Here are 5 ways you can easily gain brand recognition

1.  Exceptional Customer Service
Develop a reason customers will trust you enough to come back time and time again and recommend you to others.  Today’s customers are much more discernible; looking for guarantees, prompt turnaround time and first-class after sales service.  In fact, customer service can often be the major factor in the final buying decision.
2. Be Personable
Create a persona to engender trust; become the go-to person/company in your field of expertise.  Your target market needs to accept you as the person behind the brand before they will buy what you are are offering.
3. Generate Awareness
Create a strategy to remind your target market that you are actively doing business; make them aware of what you offer by keeping your brand top of mind, communicating with your target market both online and offline with a consistent, objective message. Fail to do this and your target market will forget about you and go somewhere else!
4. Add Value
Exceed people’s expectations – share your expertise through a series of touchpoints; become the well-respected ‘go-to’ person in your field through blogging, white papers & webinars.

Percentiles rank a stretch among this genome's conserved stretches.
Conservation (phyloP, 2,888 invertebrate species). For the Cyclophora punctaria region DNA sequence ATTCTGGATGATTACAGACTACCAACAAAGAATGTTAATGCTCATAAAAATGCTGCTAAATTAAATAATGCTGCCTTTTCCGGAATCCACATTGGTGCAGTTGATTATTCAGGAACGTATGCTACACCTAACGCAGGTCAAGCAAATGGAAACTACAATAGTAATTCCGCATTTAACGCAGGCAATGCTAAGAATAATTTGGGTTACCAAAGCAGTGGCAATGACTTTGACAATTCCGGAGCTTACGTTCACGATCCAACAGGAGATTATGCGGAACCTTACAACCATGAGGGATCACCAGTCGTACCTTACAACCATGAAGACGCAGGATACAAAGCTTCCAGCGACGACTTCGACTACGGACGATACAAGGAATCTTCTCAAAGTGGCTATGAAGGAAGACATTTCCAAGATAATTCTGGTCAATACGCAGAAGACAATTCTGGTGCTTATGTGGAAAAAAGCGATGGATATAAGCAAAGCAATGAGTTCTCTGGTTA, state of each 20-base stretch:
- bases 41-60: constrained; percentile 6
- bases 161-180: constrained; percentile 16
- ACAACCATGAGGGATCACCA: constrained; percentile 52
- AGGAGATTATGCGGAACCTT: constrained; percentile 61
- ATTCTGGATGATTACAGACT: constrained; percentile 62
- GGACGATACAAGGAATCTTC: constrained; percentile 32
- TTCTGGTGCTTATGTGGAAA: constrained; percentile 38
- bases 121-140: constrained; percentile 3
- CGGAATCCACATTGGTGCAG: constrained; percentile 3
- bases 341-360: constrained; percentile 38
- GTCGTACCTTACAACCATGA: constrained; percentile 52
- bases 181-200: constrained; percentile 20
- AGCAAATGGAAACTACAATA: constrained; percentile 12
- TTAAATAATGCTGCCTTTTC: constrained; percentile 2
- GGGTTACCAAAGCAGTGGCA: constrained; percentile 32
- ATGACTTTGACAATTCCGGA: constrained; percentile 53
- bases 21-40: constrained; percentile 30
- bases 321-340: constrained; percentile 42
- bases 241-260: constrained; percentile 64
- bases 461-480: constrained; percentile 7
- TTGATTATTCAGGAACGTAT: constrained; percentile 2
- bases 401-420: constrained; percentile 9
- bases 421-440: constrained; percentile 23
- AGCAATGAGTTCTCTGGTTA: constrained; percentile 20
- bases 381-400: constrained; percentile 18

5. Be Consistent in your Branding
Be instantly recognisable to your target market by using the same imaging and logo styling in all forms of communication.  Brand consistency is the key to brand recognition and one which is strictly adhered to by top successful brands.  It seems an obvious one, but it is very often overlooked.

What other ways could you help your target market recognise and remember you and your brand?  Why not take the time to develop a marketing checklist and develop a strategy you can easily implement to ensure your brand stands out from the crowd?